Some countries are far more reliant on ocean and air freight than others because of their geographies. Such countries have no alternatives to continue trading, leaving them incredibly exposed to increasing freight rates. Over the past year, the price of transporting goods from the Far East to Australia or New Zealand has increased by more than 45% for air or sea freight on long or short contracts. Around 30% of Australian imports come from China, Japan and South Korea, while these three countries account for a third of New Zealand’s imports.
Higher Costs in The Air & On The Sea For Exports From The Far East To Australia & New Zealand
The most significant year-on-year increase comes from the sea, where spot freight rates have increased by more than 80%, reaching USD 9 925 per FEU on 13 February. An even higher increase has been registered for long-term contracts, with the average contract being signed in the past three months averaging at USD 9 278 per TEU - an almost 130% increase from the same time last year. For context, in 2019 and 2020, long-term rates averaged USD 1 775 per FEU.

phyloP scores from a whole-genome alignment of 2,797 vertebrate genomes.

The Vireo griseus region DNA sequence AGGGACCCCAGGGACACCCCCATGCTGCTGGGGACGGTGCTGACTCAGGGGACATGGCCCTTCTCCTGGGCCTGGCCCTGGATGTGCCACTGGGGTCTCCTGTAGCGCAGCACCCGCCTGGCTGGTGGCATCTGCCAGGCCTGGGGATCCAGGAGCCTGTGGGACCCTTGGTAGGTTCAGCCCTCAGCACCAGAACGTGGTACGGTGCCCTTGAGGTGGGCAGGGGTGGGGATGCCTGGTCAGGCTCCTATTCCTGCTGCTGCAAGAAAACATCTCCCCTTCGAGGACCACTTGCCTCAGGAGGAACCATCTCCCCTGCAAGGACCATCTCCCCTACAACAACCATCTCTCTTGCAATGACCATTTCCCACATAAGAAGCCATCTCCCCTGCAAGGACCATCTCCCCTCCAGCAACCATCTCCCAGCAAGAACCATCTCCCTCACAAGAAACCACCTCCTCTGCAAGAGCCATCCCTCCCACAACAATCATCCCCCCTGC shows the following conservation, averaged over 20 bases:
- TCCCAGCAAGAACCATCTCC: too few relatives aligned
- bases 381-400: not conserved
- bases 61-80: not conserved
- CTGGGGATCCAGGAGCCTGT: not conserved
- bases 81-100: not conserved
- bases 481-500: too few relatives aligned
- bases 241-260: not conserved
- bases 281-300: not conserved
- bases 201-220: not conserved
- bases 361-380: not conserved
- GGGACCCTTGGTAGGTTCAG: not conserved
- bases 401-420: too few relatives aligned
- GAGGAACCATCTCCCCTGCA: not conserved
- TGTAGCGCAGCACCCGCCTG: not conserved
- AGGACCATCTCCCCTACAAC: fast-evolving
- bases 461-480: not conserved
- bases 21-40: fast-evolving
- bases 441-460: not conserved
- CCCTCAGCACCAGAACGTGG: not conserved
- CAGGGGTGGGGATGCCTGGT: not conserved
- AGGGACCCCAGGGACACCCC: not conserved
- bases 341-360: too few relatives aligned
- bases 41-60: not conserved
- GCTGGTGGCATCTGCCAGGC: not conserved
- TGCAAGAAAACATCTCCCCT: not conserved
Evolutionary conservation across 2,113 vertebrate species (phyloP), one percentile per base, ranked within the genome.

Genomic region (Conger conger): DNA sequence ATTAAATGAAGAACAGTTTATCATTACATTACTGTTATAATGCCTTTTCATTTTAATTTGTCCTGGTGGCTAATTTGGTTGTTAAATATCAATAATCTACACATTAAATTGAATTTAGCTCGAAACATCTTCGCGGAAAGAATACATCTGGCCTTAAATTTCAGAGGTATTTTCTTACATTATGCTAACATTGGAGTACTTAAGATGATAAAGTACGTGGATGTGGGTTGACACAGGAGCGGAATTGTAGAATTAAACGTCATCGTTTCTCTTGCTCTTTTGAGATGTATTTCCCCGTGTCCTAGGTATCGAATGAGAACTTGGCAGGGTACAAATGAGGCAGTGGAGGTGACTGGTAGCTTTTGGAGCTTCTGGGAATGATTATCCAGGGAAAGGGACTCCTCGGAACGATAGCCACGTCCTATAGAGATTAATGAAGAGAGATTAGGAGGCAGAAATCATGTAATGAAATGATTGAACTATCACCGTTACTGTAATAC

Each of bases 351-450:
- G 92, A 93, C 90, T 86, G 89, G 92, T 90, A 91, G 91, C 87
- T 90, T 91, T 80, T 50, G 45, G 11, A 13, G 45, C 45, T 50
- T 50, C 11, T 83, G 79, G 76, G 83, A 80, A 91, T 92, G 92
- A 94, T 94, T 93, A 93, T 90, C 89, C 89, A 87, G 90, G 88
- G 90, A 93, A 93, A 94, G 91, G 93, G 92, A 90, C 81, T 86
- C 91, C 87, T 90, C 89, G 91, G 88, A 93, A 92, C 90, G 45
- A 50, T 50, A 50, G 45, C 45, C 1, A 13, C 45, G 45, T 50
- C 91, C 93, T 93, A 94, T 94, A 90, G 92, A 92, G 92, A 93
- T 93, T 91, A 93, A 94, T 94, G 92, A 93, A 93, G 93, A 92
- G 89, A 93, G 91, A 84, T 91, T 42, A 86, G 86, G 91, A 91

Fast rising ocean air freights, delays and congestion around ports leave some importers looking to the sky for solutions. But rates have been rising here, though not by as much as on the ocean side. spot rates from the Far East to Australia and New Zealand have increased by just under 50% from a year ago at USD 8.5 per kilo. This price is for transporting between 500 and 1000kg worth of goods in the lower to mid-tier service category.
For long-term contracts, rates from the Far East to Australia and New Zealand have increased by 44%, reaching USD 9.6 per kilo. In contrast to the short-term market, which has fallen slightly since the new year and the end of the season and had driven freight rates upwards, long-term rates have only increased since January - as shippers look to lock in rates for the coming months, rather than depend on the spot market.
Increased freight capacity on this trade is not likely to increase dramatically any time soon. Even as Australia re-opens its borders, Far Eastern countries continue to control their borders tightly, limiting passenger numbers and, therefore, belly capacity between the regions.
Whether you choose to go by air or sea, higher costs are a given, as are continued capacity constraints. More delays and disruption in the coming months shouldn’t surprise anyone as a return to more normal market conditions is a long way off, both on the air and the ocean.
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